After pausing to rest the top, we continued on. Moments later... there was another deep gorge! We tackled this one with gusto and wariness and made it up the opposite side, panting. Again, the bottom was dry.

The bridge over Speaker's Creek. Almost everything on the far bank and hillside is thimbleberry plants.

Luckily, this was our last big stream crossing for the day. One last short downhill dropped us at the end of a wooden bridge across a pretty stream. Next to the stream was a sign with an arrow pointing towards Speaker's Cabin, our home for the night. We clomped happily across the bridge, down a short spur trail, and found an incredibly cute little cabin sitting on a low bluff between Speaker's Creek and Lake Superior.

The forest on either side of the stream was thickly carpeted with thimbleberry plants. Sadly, there weren't many thimbleberries to be seen (we were probably a week past their prime), but we quickly ate those few that had made it through. The cabin itself is a single room with two bunk beds, a wood stove, a small table, and some cabinets over a counter. Outside, there was a corrugated metal fire pit surrounded by makeshift seats of driftwood. A collection of ragged blue tarps was stretched out next to it, weighted down by many rocks and tree limbs. Nearby were a carefully arranged collection of huge flat shore stones, arranged into two low seats that faced the lake. We nicknamed one of these the "Wolf Seat", for reasons that I hope are obvious:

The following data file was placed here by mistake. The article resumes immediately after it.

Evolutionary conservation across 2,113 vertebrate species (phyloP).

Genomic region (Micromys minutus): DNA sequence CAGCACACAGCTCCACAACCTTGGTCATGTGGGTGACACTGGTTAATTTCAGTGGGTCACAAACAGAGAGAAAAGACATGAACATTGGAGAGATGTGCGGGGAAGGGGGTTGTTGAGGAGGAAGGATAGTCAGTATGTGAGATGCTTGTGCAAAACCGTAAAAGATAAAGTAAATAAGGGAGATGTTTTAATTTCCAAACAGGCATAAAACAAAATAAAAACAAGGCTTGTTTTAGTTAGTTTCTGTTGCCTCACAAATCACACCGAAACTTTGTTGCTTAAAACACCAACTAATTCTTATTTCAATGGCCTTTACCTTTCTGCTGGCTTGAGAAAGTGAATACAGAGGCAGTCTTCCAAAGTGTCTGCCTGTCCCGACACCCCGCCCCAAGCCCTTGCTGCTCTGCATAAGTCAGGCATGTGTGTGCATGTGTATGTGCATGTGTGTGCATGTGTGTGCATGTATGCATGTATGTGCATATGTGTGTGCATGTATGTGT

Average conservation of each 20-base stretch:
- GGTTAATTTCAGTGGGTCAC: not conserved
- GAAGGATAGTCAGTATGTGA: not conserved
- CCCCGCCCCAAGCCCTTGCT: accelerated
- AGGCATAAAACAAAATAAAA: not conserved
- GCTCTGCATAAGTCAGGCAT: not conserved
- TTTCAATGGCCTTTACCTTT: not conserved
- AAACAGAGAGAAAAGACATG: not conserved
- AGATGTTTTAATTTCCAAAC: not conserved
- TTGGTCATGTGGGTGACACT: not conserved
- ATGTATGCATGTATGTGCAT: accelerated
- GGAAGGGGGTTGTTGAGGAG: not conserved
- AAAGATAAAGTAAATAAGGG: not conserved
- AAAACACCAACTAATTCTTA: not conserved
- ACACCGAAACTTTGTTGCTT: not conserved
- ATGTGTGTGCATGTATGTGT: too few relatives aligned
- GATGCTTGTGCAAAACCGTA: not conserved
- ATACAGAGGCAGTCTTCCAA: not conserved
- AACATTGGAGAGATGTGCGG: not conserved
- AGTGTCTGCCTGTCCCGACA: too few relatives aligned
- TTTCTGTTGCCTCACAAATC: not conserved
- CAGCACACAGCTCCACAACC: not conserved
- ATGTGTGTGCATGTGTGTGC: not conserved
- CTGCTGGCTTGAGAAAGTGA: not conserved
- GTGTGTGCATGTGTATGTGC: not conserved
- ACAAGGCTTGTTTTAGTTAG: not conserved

Wolf Seat overlooking Lake Superior